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hpcehfe!michael%hplabs.cs...@CSNET-RELAY.ARPA
From: michael%hplabs.cs...@CSNET-RELAY.ARPA
Newsgroups: net.unix-wizards
Subject: Dhrystone scores for HP9000-500
Message-ID: <1247@brl-tgr.ARPA>
Date: Thu, 5-Sep-85 08:16:29 EDT
Article-I.D.: brl-tgr.1247
Posted: Thu Sep  5 08:16:29 1985
Date-Received: Sat, 7-Sep-85 05:26:29 EDT
Sender: n...@brl-tgr.ARPA
Lines: 86

In answer to a recent question seen here in UNIX-WIZARDS: yes the HP9000
can interface to other systems.  It supports IEEE 802.3 with an option for
Ethernet connection and supporting firmware, RJE, (I have heard X.25 but
don't find it in the price list), as well as HP's own 500 and 200 or 300
networking system.

Also I ran the Dhrystone benchmark program recently posted to the net on
a series 500 machine with one B series CPU card.  I have added the results
to the table of results for other machines that came with the program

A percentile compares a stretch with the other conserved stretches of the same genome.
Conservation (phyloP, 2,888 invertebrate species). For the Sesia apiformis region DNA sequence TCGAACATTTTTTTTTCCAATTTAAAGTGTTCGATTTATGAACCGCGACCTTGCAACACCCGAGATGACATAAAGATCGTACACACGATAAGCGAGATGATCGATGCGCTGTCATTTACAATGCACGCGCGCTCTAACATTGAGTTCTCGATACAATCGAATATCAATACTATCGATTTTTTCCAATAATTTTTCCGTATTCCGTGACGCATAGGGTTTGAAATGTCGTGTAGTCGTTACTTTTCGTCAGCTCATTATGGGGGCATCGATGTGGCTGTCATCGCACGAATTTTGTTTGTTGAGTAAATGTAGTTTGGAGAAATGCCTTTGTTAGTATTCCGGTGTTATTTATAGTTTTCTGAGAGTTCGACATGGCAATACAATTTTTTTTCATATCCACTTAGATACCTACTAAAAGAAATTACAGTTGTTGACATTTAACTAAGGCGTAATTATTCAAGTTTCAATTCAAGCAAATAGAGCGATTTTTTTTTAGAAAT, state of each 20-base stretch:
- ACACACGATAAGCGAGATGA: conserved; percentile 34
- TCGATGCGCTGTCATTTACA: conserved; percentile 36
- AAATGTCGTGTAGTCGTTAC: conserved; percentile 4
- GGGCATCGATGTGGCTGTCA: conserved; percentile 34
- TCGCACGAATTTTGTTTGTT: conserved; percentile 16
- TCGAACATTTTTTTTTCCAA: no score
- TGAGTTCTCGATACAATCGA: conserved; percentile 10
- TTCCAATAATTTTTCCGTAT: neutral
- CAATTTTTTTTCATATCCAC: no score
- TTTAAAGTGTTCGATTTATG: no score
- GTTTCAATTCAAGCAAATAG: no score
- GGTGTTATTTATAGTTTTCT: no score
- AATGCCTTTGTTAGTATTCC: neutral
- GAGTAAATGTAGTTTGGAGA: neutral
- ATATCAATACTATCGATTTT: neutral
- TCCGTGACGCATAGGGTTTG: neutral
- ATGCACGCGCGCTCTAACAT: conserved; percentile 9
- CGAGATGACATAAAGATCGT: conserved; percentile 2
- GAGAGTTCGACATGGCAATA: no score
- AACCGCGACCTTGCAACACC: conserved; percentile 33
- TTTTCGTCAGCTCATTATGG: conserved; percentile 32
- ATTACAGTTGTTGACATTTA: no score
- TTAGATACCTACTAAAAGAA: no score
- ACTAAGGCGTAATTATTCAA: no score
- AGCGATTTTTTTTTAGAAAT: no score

source.  The 500 is a stack machine and has no registers in the sense that
c requires for its 'register' designation.  Thus the -DREG=register option
had no effect on performance.  The times were obtained with no other users
on the system and only the usually transparent background processes running
(getty ect.) most (if not all) of which would be blocked.  I include this
comment because I found the benchmark to be somewhat variable giving 3
different results on about 15 runs.

>/*
> *	"DHRYSTONE" Benchmark Program
> *
> *	Version:	C/1
> *	Date:		12/01/84
> *	Author:		Reinhold P. Weicker,  CACM Vol 27,No 10, 10/84 pg. 1013
> *			Translated from ADA by Rick Richardson, vaximile!rer
> *			Every method to preserve ADA-likeness has been used,
> *			at the expense of C-ness.
> *	Compile:	cc -O dry.c -o drynr			: No registers
> *			cc -O -DREG=register dry.c -o dryr	: Registers
> *	Defines:	Defines are provided for old C compiler's
> *			which don't have enums, and can't assign structures.
> *			The time(2) function is library dependant; One is
> *			provided for CI-C86.  Your compiler may be different.
> *	Run:		drynr; dryr
> *			50000 Runs are made and the time is printed
> *
> * MACHINE	MICROPROCESSOR	OPERATING	COMPILER	DHRYSTONES/SEC.
> * TYPE				SYSTEM				NO REG	REGS
> * --------------------------	------------	-----------	---------------
> * IBM PC/XT	8088-4.77Mhz	PCDOS 2.1	CI-C86 2.1	????	????
> * IBM PC/XT	8088-4.77Mhz	PC/IX		cc		????	????